Valley Public Radio - Live Audio

Laura Tsutsui

Laura Tsutsui is a reporter and producer for Valley Public Radio. She first joined the station as a news intern, and now covers local issues for KVPR and produces the weekly program Valley Edition. 

A Fresno native, Laura graduated in the spring of 2017 from California State University, Fresno as a member of the Smittcamp Family Honors College. She studied journalism, with a focus in multimedia. While attending Fresno State, Tsutsui was an intern for California State Senate President Pro Tem Kevin De Leon through the Maddy Institute and an intern for Congressman Sam Farr in Washington, D.C. through the Panetta Institute. In 2015 Laura won an Associated Press Television and Radio Association award for her audio documentary, "Netflix and Chill." 

Laura Tsutsui / Valley Public Radio

 

 

The City of Fresno once again remains near the bottom in terms of park access, according to the latest ranking of the nation’s largest cities.

This year, the Trust for Public Land ranked Fresno 92 out of 97 cities for its parks -- that’s up two notches from last year’s score of 94, but hardly worth celebrating, says Elliott Balch with the Central Valley Community Foundation.

Laura Tsutsui / Valley Public Radio

It’s nearly summertime, which means a whole new season of theater, music and art to enjoy, and possibly distract us from the Valley’s soon-to-be oppressive heat. Back in the studio is Donald Munro, a longtime Fresno arts reporter and creator of The Munro Review.

On this week's Valley Edition: we return to the story of Ethan Morse, the son of the former district attorney in Merced County who was gunned down in March. Some say the murder was tied to Morse’s arrest six years ago.

And how do you use science to recreate a mysterious 30-year-old invention shrouded in secrecy? Students at UC Merced throw their hats in the ring, together with NASA’s Jet Propulsion Laboratory.

Plus child abuse is a huge problem in the Valley - we learn about the scope and take a look at some solutions.

 

Kerry Klein / Valley Public Radio

A state senate committee is set to vote on a bill today that would address safe and affordable drinking water throughout California, a goal Governor Gavin Newsom has also prioritized in his proposed budget. Still to be decided is how to fund it.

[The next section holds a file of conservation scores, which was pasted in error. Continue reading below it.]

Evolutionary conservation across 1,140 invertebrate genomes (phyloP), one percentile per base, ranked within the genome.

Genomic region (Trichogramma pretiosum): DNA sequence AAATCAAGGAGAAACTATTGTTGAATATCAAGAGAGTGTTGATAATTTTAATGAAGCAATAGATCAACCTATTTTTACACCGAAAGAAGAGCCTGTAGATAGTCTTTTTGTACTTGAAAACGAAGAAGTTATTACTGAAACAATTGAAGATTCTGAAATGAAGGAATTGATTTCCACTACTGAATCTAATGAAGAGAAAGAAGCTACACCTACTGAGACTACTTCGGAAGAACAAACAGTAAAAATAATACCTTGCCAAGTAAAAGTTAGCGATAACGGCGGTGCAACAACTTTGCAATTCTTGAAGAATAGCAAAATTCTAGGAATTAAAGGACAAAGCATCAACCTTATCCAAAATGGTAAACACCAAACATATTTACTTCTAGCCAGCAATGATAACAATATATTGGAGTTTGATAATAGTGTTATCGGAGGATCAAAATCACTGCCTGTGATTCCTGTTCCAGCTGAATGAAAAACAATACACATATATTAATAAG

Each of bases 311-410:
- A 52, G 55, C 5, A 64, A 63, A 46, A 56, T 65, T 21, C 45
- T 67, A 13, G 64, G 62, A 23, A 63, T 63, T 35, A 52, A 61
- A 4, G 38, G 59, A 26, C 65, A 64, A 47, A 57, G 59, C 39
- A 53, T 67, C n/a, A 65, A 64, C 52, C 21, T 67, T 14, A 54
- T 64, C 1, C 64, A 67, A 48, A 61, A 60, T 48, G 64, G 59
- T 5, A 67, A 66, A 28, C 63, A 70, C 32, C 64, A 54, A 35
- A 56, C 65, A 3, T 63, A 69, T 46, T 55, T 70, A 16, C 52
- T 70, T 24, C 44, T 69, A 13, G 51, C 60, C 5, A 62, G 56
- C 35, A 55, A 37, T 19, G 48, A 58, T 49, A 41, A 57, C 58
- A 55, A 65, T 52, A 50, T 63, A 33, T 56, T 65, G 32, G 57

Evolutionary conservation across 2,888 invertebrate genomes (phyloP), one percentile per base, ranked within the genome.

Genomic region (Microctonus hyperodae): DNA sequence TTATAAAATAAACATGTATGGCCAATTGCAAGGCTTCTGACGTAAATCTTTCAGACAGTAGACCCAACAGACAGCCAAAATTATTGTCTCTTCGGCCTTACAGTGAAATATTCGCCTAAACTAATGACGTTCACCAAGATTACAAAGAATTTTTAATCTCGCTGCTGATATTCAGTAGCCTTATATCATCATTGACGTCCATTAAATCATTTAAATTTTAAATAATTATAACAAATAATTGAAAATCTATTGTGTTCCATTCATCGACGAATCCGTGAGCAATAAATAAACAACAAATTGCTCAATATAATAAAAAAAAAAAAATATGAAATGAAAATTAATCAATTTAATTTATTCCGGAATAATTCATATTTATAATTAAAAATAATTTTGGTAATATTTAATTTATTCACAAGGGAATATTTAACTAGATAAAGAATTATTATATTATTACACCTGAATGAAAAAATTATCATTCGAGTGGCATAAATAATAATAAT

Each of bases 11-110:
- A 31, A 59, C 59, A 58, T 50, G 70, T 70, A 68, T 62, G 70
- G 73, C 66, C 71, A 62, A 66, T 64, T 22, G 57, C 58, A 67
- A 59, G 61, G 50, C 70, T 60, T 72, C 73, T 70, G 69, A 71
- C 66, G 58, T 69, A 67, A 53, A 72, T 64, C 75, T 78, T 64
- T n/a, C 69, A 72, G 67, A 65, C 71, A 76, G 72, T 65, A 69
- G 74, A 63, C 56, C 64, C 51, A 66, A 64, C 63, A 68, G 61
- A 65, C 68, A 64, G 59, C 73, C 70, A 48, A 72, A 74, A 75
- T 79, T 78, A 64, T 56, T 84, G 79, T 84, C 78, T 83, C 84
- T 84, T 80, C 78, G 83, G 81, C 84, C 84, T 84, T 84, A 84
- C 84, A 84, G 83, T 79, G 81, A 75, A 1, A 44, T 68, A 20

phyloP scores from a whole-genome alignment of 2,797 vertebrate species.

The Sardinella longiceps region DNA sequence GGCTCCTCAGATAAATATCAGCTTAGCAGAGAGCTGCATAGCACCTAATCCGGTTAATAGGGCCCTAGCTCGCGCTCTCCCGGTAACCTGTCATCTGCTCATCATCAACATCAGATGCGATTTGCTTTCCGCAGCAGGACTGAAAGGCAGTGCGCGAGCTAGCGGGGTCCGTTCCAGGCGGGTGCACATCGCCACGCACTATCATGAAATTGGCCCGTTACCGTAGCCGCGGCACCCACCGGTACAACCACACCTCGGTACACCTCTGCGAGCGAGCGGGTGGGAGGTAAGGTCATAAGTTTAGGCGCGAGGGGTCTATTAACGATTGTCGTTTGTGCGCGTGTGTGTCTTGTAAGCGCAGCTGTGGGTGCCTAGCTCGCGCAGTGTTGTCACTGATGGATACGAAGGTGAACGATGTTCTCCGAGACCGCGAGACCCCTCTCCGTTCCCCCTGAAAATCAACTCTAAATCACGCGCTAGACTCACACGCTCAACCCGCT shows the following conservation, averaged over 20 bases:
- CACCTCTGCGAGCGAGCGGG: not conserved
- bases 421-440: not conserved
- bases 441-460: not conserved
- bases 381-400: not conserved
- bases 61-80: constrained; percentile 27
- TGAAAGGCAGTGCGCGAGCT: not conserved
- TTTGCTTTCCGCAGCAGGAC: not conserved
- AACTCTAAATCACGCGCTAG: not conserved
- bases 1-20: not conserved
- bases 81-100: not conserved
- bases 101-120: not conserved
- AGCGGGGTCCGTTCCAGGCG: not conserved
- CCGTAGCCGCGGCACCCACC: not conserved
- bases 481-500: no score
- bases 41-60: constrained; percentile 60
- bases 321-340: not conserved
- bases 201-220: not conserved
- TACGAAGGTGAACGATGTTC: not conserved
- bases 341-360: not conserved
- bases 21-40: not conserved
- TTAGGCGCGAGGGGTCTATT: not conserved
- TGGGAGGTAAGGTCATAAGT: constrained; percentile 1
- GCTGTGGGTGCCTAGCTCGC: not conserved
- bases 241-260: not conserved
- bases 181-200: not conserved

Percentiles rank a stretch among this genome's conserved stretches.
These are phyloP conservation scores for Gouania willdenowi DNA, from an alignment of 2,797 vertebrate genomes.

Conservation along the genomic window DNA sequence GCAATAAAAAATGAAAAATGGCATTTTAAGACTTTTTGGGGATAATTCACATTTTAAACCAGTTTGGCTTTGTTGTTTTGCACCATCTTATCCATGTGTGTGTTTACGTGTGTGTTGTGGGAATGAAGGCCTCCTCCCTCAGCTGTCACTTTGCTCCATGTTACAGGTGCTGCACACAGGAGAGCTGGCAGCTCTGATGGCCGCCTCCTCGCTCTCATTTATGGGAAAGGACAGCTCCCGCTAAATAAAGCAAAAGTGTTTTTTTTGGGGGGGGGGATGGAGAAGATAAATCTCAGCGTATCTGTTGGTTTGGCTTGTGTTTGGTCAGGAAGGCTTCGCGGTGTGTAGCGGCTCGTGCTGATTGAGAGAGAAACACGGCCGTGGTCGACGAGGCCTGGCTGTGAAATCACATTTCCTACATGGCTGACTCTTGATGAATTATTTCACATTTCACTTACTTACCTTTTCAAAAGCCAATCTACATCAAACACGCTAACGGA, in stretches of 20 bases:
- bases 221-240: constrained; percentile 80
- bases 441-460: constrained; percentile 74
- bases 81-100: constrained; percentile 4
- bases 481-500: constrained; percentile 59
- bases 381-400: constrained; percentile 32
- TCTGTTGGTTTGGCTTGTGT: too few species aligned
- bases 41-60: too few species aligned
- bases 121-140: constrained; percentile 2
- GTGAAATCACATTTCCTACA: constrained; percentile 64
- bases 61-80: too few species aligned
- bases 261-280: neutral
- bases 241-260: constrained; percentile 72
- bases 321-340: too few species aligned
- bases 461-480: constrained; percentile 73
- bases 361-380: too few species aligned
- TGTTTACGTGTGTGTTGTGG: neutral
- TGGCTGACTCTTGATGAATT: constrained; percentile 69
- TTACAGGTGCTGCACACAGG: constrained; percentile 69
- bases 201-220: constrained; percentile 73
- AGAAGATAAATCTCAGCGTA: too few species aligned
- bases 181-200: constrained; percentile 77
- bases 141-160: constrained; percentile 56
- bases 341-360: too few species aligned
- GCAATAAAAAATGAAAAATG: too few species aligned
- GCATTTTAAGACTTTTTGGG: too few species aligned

Laura Tsutsui / Valley Public Radio

It’s clear that some non-profits, also called community benefit organizations, can really change a place through advocacy and education. However, keeping those organizations going is often dependent on gifts, grants, and fundraising.

Fresno State’s Humanics Program teaches students about philanthropy, leadership and how to run a CBO. Yesterday was the annual Students4Giving presentation -- students awarded three $5,000 grants to CBOs in the Central Valley.

On this week’s Valley Edition: Police have a suspect in the murder of a former Valley District Attorney’s son -- video surveillance shows the suspect dressed in opposing gang colors.

And California’s drinking water landscape can be tough for anyone to navigate - especially in small communities already facing other challenges. We learn about a program in Visalia that's fostering water leadership.

Plus Fresno writer Mark Arax has a new book about valley water politics, and a Visalia teenager gets a nod from a national podcasting competition.

Laura Tsutsui / Valley Public Radio

We’ve looked at how redlining has influenced the development of certain regions in the city of Fresno, but what about the history of a particular neighborhood? One tract of homes in the Tower District is turning 100 this year. Those homes, in the so-called “Wilson Island”, have been recognized for their architectural significance and the social influence of their early inhabitants.

Jeannine Raymond lives in the Tower District today, and just published a book about those homes called “Fresno's Wilson Island, and Rosanna Cooper Wilson, the Woman Behind It.”

Laura Tsutsui / Valley Public Radio

On May 2, hours before the M Street Art Complex opened for ArtHop, Marina Santos gave her students stage directions. Santos is an English teacher at McLane High School. She’s been working with her senior class all year to understand one issue.

“What they're doing tonight is bringing alive the voices of the voiceless,” Santos says. “They're kind of illuminating all sides of those that are human trafficked and those who do the human trafficking.”

Laura Tsutsui / Valley Public Radio

On Thursday, Fresno State alumna Marisol Baca was named Fresno’s fourth poet laureate. She is the first woman to hold the title. Baca is an English instructor at Fresno City College, and the co-founder of the Women Writers of Color-Central Valley collective. Her debut book, “Tremor,” published last year, won the Three Mile Harbor Press First Book Prize.

 

Listen to the interview above to hear about Baca's plan to expand connections between Fresno's elementary school students and local poets during her two-year term.

Laura Tsutsui / Valley Public Radio